The government has given the green light for a new competitiveness and productivity initiative for automotive manufacturers, is it enough to counter the severe impacts of Brexit on the industry?
Britain produces 1.7 million vehicles annually. Every 20 seconds a car, van, bus or truck rolls off a UK production line, with over 80% of these exported to over 100 countries.
It is a critical sector for the UK’s economy and to showcase Britain’s advanced manufacturing capability.
Earlier this week, the Department for Business, Energy and Industrial Strategy (BEIS) announced its selection of the National Manufacturing Competitiveness Levels (NMCL) programme as the vehicle to deliver the government’s UK-wide competitiveness and productivity improvement initiative.
Led and match-funded by industry, and with the backing of 25 of Britain’s largest manufacturers, NMCL, which forms part of the modern Industrial Strategy, has been jointly developed by the automotive and aerospace sectors for application across all areas of manufacturing.
But what does that mean?
The NMCL package’s chief aim is to boost the performance of Britain’s manufacturing supply chains in the automotive sector.
It is designed to improve competitiveness, raise workforce capacity and increase productivity of UK manufacturers, and if this is achieved then the nation’s exports and economic growth could receive a much needed boost.
How will this be achieved?
NMCL Automotive, delivered by The Society of Motor Manufacturers & Traders (SMMT), will make use of the £16m of government funding to develop sustainable and internationally competitive UK supply chains.
The new approach has already been successfully piloted by companies in the North West of England, according to NMCL.
The programme is designed to help manufacturers of all sizes and stages of development understand how competitive they currently are and develop the specific business capabilities they need to boost their performance.
The package includes an in-depth assessment based on company capabilities and the views of key customers. This data is then applied to investment decisions across six areas;
Quality, cost, delivery, flexibility, products/technology and customer experience
Projects are tailor-made for each manufacturer and focus on boosting productivity, increasing ‘value-add’ and winning more orders.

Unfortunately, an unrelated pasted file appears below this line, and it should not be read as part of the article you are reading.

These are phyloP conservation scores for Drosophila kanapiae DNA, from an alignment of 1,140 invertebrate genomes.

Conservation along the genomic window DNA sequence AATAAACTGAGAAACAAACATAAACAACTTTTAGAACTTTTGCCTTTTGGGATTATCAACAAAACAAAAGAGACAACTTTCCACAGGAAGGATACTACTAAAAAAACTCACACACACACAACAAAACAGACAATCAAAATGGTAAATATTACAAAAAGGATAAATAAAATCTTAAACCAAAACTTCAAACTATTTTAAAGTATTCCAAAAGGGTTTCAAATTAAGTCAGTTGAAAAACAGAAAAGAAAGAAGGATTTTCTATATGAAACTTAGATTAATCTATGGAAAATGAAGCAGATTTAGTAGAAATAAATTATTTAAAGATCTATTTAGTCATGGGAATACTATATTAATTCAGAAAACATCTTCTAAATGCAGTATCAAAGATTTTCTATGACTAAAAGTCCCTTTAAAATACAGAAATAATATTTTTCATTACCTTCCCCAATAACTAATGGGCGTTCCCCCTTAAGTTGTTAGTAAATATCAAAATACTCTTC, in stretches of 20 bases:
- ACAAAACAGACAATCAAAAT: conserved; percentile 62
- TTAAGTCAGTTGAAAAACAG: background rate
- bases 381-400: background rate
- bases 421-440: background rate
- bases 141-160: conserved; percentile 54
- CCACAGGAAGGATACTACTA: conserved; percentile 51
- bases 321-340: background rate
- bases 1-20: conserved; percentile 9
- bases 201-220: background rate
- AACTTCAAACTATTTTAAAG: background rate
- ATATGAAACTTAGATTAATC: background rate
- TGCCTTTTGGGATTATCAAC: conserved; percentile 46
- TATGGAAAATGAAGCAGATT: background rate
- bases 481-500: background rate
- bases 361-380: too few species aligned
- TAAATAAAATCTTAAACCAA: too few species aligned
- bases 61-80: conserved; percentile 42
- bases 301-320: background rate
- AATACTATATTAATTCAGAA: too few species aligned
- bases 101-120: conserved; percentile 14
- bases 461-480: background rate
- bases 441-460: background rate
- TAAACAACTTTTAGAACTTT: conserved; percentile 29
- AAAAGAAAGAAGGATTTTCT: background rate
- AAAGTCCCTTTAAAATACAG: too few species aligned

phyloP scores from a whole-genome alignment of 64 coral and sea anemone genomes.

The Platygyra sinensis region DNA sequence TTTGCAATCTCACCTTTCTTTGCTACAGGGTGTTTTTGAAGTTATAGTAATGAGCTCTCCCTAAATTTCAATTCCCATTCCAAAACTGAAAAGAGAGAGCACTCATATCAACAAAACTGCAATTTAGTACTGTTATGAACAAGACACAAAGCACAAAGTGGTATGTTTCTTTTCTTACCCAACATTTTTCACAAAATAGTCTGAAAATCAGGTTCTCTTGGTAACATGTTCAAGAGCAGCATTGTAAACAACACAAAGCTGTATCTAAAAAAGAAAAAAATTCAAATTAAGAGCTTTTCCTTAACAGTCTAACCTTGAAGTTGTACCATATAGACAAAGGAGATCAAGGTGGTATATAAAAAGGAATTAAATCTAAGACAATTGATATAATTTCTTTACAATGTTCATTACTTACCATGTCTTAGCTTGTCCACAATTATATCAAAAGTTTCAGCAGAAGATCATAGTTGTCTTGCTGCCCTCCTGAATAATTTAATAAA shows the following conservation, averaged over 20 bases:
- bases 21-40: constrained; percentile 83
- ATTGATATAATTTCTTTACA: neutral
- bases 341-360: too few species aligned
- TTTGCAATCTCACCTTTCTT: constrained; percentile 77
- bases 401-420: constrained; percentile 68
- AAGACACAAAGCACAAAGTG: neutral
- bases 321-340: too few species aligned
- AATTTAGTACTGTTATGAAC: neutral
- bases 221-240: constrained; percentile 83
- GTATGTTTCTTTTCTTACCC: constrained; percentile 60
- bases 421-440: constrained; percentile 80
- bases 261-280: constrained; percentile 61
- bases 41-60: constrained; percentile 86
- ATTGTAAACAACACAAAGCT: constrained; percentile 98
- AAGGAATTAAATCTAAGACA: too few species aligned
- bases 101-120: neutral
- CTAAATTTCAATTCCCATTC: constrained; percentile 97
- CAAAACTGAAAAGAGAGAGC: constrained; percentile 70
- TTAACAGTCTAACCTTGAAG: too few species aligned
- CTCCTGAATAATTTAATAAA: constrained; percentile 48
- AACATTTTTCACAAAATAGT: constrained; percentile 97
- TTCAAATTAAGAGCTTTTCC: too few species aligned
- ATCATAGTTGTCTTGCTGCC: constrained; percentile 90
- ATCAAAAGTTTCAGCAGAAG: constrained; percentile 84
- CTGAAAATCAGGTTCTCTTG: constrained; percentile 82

Automotive packages will typically last from six months for smaller initiatives to up to three years for entire business transformations.
At a good time
The past two years have seen a significant drop in investment, car sales and manufacturing, meaning the industry is not likely to meet its production target of two million cars by 2020, according to the SMMT.
Image courtesy of Jaguar Land Rover
Japanese car giant Honda announced in February it will close its manufacturing plant in Swindon in 2021, cutting thousands of jobs in the process and Ford warned that a no-deal Brexit would be “catastrophic” for its trade. Earlier this week, Jaguar Land Rover also begun its week-long factory shutdown as part of its plans for Brexit.
Companies surveyed by the trade association said that Brexit was costing jobs and the automotive sector’s competitiveness before the UK even exits; one in five automotive companies said that they had already lost business.
Is it enough?
The impacts of Brexit to the automotive industry have already been devastating, uncertainty has caused serious damage; car plants are enforcing temporary and even permanent shutdowns, investment has been cut and jobs lost.
However, SMMT chief executive Mike Hawes says that this programme is a “shot in the arm” and that it offers the automotive industry “a proven way for business to achieve competitiveness.”
Adding, “It is important that all manufacturers are alert to the technological, market and trading changes that are occurring and take the right steps to ensure they are not just viable but globally successful in the future.”
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